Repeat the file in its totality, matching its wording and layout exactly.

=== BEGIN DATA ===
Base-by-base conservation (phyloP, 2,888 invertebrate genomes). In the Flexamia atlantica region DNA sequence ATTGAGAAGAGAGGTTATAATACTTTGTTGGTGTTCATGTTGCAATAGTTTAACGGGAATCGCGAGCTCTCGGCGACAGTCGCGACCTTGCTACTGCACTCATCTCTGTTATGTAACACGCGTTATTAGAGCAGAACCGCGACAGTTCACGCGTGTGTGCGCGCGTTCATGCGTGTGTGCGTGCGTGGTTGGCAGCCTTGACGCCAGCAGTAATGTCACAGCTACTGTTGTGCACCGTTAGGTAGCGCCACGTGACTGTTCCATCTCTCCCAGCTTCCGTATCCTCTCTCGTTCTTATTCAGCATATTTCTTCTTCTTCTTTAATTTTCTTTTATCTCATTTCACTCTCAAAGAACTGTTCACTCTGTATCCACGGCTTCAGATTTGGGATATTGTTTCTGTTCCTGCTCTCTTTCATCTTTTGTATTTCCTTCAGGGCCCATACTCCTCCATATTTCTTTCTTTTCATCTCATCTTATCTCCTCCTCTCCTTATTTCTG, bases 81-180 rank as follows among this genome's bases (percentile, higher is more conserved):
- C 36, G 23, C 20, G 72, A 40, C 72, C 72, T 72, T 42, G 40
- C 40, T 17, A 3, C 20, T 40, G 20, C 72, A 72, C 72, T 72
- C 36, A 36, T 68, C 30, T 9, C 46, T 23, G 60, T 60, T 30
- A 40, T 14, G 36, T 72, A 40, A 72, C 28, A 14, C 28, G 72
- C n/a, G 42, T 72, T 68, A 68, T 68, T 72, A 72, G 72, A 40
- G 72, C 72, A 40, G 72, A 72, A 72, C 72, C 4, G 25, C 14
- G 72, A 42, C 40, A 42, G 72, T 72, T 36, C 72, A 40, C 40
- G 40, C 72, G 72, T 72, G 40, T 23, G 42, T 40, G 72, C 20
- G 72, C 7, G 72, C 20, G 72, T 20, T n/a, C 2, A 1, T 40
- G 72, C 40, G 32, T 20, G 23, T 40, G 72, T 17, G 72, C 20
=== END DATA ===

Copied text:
Base-by-base conservation (phyloP, 2,888 invertebrate genomes). In the Flexamia atlantica region DNA sequence ATTGAGAAGAGAGGTTATAATACTTTGTTGGTGTTCATGTTGCAATAGTTTAACGGGAATCGCGAGCTCTCGGCGACAGTCGCGACCTTGCTACTGCACTCATCTCTGTTATGTAACACGCGTTATTAGAGCAGAACCGCGACAGTTCACGCGTGTGTGCGCGCGTTCATGCGTGTGTGCGTGCGTGGTTGGCAGCCTTGACGCCAGCAGTAATGTCACAGCTACTGTTGTGCACCGTTAGGTAGCGCCACGTGACTGTTCCATCTCTCCCAGCTTCCGTATCCTCTCTCGTTCTTATTCAGCATATTTCTTCTTCTTCTTTAATTTTCTTTTATCTCATTTCACTCTCAAAGAACTGTTCACTCTGTATCCACGGCTTCAGATTTGGGATATTGTTTCTGTTCCTGCTCTCTTTCATCTTTTGTATTTCCTTCAGGGCCCATACTCCTCCATATTTCTTTCTTTTCATCTCATCTTATCTCCTCCTCTCCTTATTTCTG, bases 81-180 rank as follows among this genome's bases (percentile, higher is more conserved):
- C 36, G 23, C 20, G 72, A 40, C 72, C 72, T 72, T 42, G 40
- C 40, T 17, A 3, C 20, T 40, G 20, C 72, A 72, C 72, T 72
- C 36, A 36, T 68, C 30, T 9, C 46, T 23, G 60, T 60, T 30
- A 40, T 14, G 36, T 72, A 40, A 72, C 28, A 14, C 28, G 72
- C n/a, G 42, T 72, T 68, A 68, T 68, T 72, A 72, G 72, A 40
- G 72, C 72, A 40, G 72, A 72, A 72, C 72, C 4, G 25, C 14
- G 72, A 42, C 40, A 42, G 72, T 72, T 36, C 72, A 40, C 40
- G 40, C 72, G 72, T 72, G 40, T 23, G 42, T 40, G 72, C 20
- G 72, C 7, G 72, C 20, G 72, T 20, T n/a, C 2, A 1, T 40
- G 72, C 40, G 32, T 20, G 23, T 40, G 72, T 17, G 72, C 20